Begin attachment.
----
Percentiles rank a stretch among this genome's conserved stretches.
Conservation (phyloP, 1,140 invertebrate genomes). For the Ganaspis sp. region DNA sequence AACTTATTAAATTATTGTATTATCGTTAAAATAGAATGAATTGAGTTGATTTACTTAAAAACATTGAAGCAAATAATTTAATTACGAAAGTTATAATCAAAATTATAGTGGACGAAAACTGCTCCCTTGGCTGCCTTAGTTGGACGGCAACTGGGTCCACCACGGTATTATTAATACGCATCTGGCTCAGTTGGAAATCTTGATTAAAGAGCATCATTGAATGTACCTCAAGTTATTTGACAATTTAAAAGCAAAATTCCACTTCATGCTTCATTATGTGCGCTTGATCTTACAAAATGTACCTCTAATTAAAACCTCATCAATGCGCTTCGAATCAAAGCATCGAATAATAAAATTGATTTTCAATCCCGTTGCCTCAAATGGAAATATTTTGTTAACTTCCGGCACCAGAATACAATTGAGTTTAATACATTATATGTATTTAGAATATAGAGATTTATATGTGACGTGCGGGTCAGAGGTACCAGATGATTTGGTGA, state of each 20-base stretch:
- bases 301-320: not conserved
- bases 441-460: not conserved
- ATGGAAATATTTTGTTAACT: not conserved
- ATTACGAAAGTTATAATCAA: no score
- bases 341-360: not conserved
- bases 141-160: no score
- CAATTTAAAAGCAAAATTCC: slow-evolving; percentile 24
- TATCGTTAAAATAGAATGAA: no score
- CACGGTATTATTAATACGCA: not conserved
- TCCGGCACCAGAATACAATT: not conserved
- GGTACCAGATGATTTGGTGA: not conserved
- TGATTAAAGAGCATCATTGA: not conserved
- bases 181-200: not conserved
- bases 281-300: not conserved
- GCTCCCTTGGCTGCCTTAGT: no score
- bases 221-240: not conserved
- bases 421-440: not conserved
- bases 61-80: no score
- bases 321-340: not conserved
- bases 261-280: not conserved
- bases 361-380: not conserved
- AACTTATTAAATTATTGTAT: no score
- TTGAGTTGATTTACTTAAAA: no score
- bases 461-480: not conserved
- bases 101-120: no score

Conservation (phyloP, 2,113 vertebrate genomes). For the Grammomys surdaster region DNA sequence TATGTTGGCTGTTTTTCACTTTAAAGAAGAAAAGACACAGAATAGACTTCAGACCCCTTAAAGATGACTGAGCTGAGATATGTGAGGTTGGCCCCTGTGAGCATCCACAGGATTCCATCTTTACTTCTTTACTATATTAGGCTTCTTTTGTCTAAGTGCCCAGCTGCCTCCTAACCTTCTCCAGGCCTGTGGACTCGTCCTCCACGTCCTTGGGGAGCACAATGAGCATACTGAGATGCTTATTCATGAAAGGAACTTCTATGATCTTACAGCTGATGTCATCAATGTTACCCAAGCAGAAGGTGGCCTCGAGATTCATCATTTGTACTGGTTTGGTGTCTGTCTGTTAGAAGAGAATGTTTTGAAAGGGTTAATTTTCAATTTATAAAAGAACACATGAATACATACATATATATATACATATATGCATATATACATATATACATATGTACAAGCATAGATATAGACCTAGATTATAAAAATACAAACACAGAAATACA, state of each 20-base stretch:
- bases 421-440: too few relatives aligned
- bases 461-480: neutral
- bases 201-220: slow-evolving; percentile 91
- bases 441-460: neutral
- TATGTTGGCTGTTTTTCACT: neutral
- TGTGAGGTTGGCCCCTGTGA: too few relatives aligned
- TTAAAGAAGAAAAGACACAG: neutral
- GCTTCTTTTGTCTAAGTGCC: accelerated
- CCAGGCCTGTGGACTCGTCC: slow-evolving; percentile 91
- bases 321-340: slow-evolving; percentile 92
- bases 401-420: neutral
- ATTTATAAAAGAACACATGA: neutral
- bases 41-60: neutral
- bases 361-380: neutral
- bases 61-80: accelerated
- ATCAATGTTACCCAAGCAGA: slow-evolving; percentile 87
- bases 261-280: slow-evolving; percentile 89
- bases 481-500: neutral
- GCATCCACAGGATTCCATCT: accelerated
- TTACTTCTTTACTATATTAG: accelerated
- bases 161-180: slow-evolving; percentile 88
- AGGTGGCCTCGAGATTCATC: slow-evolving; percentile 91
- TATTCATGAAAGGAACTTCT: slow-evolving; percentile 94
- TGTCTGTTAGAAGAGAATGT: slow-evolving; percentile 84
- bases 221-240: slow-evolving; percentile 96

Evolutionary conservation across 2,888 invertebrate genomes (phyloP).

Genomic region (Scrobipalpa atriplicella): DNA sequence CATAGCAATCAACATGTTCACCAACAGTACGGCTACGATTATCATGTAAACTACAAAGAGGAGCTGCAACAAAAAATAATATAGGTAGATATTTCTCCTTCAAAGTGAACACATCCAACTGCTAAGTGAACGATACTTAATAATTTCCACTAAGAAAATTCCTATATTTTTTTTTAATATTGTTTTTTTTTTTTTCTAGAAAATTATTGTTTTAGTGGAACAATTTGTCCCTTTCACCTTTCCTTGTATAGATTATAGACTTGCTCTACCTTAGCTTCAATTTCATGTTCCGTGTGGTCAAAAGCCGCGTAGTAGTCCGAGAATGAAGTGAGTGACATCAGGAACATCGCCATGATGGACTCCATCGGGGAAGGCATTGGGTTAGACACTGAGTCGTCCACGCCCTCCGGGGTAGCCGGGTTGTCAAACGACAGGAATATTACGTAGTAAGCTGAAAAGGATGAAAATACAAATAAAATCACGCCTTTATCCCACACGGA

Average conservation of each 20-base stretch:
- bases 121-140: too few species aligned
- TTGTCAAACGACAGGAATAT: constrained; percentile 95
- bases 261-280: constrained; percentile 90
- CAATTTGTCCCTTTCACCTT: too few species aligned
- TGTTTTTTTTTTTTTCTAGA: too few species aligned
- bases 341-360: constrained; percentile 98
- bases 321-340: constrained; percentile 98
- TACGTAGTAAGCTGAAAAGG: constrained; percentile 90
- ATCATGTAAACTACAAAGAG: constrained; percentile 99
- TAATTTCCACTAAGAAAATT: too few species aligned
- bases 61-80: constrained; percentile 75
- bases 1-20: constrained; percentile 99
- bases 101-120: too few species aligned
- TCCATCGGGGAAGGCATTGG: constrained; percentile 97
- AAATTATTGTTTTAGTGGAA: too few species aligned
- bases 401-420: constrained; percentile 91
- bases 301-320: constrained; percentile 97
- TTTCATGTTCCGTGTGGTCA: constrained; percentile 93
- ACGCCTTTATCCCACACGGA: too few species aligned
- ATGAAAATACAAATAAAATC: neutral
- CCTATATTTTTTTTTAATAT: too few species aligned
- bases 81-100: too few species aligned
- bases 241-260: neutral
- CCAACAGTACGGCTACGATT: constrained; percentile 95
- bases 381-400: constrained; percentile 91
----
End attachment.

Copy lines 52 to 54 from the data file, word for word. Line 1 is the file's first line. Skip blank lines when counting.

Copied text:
- TGTCTGTTAGAAGAGAATGT: slow-evolving; percentile 84
- bases 221-240: slow-evolving; percentile 96

Evolutionary conservation across 2,888 invertebrate genomes (phyloP).